The World Health Organization recommends a caesar rate of around 10-15%. When the rate hovers around these percentages it has a positive effect on mother and baby outcomes. That means it’s the right amount of intervention to save lives but not too much intervention that it exposes women to unnecessary risk. As soon as it rises above these ‘markers’ there is either no improvement in outcome or an increase in maternal and neonatal morbidity (health condition or complication) and mortality (death).


Other questions to ask your Obstetrician / midwife:


“Will you be happy to deliver the baby if I am squatting or on ‘all fours’? In other words a position other than semi-recumbent?”

A friend recently asked her gynaecologist this and he told her there was no chance he was going to crawl around on all fours on the floor after her. Needless to say she went elsewhere for her care, but ‘hats off’ to him for being honest!

How far over 40 weeks do you usually allow moms to go before performing an induction?”

Keep in mind in most countries a baby not born by 42 weeks is considered ‘post date’ whereas in South Africa many inductions are done before 40 weeks 

“Do you allow a mom to go into labour first and see how the labour progresses before deciding that the baby is too large?” 

“If I have a medical indication for a caesarean, would you be happy for me to go into labour first before the caesarean is performed?”


Step 4: Get a 2nd opinion. Don’t be scared to get another opinion. If you are unsure of the planned intervention or feel uncomfortable, ask another doctor for another opinion. I once told a doctor I wanted another opinion prior to major back surgery. His response to me was that I was making a “dumb decision”, that he could do the surgery and he didn’t need my money. That was an absolute confirmation to me that I not only needed another opinion, I needed another doctor! One of the negatives of another opinion is that you have to pay for another consultation, however it might save the cost of a C-section.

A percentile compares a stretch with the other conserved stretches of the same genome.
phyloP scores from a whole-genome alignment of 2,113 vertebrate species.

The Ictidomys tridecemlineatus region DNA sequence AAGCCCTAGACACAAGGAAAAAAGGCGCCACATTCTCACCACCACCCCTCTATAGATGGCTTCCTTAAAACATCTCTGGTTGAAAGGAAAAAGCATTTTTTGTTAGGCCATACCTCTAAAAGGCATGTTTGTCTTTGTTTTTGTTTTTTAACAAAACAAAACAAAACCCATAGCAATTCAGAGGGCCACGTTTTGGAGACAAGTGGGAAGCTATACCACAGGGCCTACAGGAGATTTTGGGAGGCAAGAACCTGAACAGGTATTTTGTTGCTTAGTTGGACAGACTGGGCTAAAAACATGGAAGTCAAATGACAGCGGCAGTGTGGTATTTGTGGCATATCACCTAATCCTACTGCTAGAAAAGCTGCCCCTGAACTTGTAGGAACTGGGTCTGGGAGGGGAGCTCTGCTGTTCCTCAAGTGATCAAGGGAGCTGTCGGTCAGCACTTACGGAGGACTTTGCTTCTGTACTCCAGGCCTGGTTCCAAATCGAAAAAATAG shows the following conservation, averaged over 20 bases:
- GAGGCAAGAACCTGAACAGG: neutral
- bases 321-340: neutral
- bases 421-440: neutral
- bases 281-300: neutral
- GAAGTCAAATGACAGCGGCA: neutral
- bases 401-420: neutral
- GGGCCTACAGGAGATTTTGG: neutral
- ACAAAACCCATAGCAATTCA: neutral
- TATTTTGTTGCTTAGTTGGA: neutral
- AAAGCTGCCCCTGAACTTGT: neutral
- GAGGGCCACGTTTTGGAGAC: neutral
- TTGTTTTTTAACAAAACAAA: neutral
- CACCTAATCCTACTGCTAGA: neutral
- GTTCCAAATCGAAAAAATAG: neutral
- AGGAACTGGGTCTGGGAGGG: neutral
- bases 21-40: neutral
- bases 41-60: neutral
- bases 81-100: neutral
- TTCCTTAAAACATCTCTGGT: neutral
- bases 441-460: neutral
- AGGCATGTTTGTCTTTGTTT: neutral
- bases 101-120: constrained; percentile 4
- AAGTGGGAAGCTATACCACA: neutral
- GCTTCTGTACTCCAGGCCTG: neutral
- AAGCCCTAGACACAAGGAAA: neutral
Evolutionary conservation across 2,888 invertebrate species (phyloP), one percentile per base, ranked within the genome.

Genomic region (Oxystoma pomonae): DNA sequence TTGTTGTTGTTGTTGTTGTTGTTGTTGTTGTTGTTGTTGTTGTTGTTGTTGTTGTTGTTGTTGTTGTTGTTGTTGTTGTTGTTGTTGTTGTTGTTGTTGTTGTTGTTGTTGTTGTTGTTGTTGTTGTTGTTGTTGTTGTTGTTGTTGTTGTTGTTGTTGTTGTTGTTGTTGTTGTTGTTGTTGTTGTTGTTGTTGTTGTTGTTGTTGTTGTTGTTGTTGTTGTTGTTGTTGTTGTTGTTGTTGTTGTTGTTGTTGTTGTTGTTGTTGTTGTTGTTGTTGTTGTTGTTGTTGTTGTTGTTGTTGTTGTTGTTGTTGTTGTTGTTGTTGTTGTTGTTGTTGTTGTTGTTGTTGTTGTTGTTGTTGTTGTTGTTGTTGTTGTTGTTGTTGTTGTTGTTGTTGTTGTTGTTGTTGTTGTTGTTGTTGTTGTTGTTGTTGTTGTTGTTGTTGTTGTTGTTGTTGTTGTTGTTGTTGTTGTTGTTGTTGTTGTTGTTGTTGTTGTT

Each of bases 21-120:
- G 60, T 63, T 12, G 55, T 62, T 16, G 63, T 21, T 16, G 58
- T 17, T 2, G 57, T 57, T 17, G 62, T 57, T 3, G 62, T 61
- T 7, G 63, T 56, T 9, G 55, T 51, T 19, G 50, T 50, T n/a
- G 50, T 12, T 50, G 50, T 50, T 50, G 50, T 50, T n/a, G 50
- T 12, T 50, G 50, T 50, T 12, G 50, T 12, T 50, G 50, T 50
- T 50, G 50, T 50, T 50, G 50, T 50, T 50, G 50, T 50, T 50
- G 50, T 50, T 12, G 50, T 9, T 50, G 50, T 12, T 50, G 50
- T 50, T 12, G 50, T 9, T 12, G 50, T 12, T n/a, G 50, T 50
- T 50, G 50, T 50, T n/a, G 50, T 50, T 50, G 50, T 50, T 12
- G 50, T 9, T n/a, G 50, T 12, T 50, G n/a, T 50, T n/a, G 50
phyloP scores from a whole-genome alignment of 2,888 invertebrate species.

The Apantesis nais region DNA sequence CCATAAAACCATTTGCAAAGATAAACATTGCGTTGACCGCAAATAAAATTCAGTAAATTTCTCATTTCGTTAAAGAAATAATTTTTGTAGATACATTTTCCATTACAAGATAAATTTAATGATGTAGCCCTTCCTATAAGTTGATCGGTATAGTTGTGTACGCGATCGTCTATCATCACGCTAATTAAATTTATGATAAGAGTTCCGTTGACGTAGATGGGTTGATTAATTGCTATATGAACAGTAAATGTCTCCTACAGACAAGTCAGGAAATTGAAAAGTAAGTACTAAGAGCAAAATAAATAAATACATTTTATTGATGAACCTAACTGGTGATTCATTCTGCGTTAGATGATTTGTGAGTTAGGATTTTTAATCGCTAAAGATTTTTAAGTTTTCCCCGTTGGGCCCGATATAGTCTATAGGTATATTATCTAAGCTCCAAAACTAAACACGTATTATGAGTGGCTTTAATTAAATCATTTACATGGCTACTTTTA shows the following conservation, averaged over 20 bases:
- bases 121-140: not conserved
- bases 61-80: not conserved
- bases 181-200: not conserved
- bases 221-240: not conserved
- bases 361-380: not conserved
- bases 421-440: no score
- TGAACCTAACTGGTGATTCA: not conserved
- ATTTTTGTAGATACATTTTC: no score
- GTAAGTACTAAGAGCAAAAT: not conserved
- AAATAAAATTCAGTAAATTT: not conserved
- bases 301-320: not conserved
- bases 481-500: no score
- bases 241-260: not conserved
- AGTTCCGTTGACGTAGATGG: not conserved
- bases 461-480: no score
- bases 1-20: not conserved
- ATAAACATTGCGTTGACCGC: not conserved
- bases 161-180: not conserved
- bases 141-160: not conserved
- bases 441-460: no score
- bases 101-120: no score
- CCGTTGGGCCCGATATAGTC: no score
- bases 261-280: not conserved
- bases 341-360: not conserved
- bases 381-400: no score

Step 5: Don’t rush to hospital as soon as you go into labour. While ensuring that your caregiver is happy for you to labour a few hours at home, this will decrease the chance of unnecessary intervention and being diagnosed incorrectly with a labour that’s ‘not going fast enough’. The International Childbirth Education Association recommends staying at home until you reach the 5-1-1 mark. This means your contractions are 5 minutes apart, lasting for at least 1 minute, for a period of 1 hour.

The 4 walls of a labour room can be very boring. Home is much more relaxing and offers more variety in distraction. Your hormones may also be able to do their job better because you’re more relaxed at home thus enabling your labour to progress better.


Step 6: ‘Test the waters’. Nosipho really wanted a vaginal delivery but her doctor wanted to do an induction at 39 weeks because the baby wasn’t growing. She was concerned that the induction might end in a caesarean. She asked her doctor if he would be happy for her to come back in 2 days for a check-up. He said he didn’t think it would be safe to wait longer and that the induction needed to be started that night. She ended up delivering her baby normally after an induction. She tried to delay the delivery but felt sure her doctor was genuinely concerned about her baby’s well-being.